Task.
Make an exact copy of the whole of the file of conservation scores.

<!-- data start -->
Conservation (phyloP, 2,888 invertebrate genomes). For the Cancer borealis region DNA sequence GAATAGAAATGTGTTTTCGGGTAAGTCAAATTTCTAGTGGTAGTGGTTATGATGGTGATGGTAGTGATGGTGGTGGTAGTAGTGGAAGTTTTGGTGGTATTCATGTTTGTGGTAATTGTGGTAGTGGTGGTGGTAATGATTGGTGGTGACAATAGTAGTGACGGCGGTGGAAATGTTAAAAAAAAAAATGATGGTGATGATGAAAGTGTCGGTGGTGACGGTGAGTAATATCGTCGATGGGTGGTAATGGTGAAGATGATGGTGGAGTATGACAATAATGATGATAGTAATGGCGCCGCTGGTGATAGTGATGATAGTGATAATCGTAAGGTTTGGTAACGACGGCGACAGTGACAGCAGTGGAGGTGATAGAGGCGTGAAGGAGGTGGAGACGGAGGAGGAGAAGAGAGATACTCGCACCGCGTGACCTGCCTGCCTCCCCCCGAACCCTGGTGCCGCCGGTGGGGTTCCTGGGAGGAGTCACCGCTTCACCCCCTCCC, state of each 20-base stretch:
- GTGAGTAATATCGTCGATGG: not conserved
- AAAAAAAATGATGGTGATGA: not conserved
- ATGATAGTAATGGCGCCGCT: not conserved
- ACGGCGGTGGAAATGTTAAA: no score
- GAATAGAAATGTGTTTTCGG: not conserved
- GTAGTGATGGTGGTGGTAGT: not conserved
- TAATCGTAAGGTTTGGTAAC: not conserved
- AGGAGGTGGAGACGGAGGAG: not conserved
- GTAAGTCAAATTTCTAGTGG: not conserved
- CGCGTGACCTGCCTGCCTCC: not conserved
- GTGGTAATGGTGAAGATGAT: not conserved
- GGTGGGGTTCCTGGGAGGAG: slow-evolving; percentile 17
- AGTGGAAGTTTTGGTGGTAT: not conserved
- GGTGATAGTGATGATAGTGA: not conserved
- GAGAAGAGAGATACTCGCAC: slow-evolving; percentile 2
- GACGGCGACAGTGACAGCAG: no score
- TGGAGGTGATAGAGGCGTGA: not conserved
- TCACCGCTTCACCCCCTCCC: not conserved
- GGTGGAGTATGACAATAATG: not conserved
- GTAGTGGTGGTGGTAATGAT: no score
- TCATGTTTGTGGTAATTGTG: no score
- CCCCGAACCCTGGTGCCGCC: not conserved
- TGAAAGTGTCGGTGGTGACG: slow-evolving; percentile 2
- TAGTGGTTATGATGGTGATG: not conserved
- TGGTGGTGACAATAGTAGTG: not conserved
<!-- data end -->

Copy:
Conservation (phyloP, 2,888 invertebrate genomes). For the Cancer borealis region DNA sequence GAATAGAAATGTGTTTTCGGGTAAGTCAAATTTCTAGTGGTAGTGGTTATGATGGTGATGGTAGTGATGGTGGTGGTAGTAGTGGAAGTTTTGGTGGTATTCATGTTTGTGGTAATTGTGGTAGTGGTGGTGGTAATGATTGGTGGTGACAATAGTAGTGACGGCGGTGGAAATGTTAAAAAAAAAAATGATGGTGATGATGAAAGTGTCGGTGGTGACGGTGAGTAATATCGTCGATGGGTGGTAATGGTGAAGATGATGGTGGAGTATGACAATAATGATGATAGTAATGGCGCCGCTGGTGATAGTGATGATAGTGATAATCGTAAGGTTTGGTAACGACGGCGACAGTGACAGCAGTGGAGGTGATAGAGGCGTGAAGGAGGTGGAGACGGAGGAGGAGAAGAGAGATACTCGCACCGCGTGACCTGCCTGCCTCCCCCCGAACCCTGGTGCCGCCGGTGGGGTTCCTGGGAGGAGTCACCGCTTCACCCCCTCCC, state of each 20-base stretch:
- GTGAGTAATATCGTCGATGG: not conserved
- AAAAAAAATGATGGTGATGA: not conserved
- ATGATAGTAATGGCGCCGCT: not conserved
- ACGGCGGTGGAAATGTTAAA: no score
- GAATAGAAATGTGTTTTCGG: not conserved
- GTAGTGATGGTGGTGGTAGT: not conserved
- TAATCGTAAGGTTTGGTAAC: not conserved
- AGGAGGTGGAGACGGAGGAG: not conserved
- GTAAGTCAAATTTCTAGTGG: not conserved
- CGCGTGACCTGCCTGCCTCC: not conserved
- GTGGTAATGGTGAAGATGAT: not conserved
- GGTGGGGTTCCTGGGAGGAG: slow-evolving; percentile 17
- AGTGGAAGTTTTGGTGGTAT: not conserved
- GGTGATAGTGATGATAGTGA: not conserved
- GAGAAGAGAGATACTCGCAC: slow-evolving; percentile 2
- GACGGCGACAGTGACAGCAG: no score
- TGGAGGTGATAGAGGCGTGA: not conserved
- TCACCGCTTCACCCCCTCCC: not conserved
- GGTGGAGTATGACAATAATG: not conserved
- GTAGTGGTGGTGGTAATGAT: no score
- TCATGTTTGTGGTAATTGTG: no score
- CCCCGAACCCTGGTGCCGCC: not conserved
- TGAAAGTGTCGGTGGTGACG: slow-evolving; percentile 2
- TAGTGGTTATGATGGTGATG: not conserved
- TGGTGGTGACAATAGTAGTG: not conserved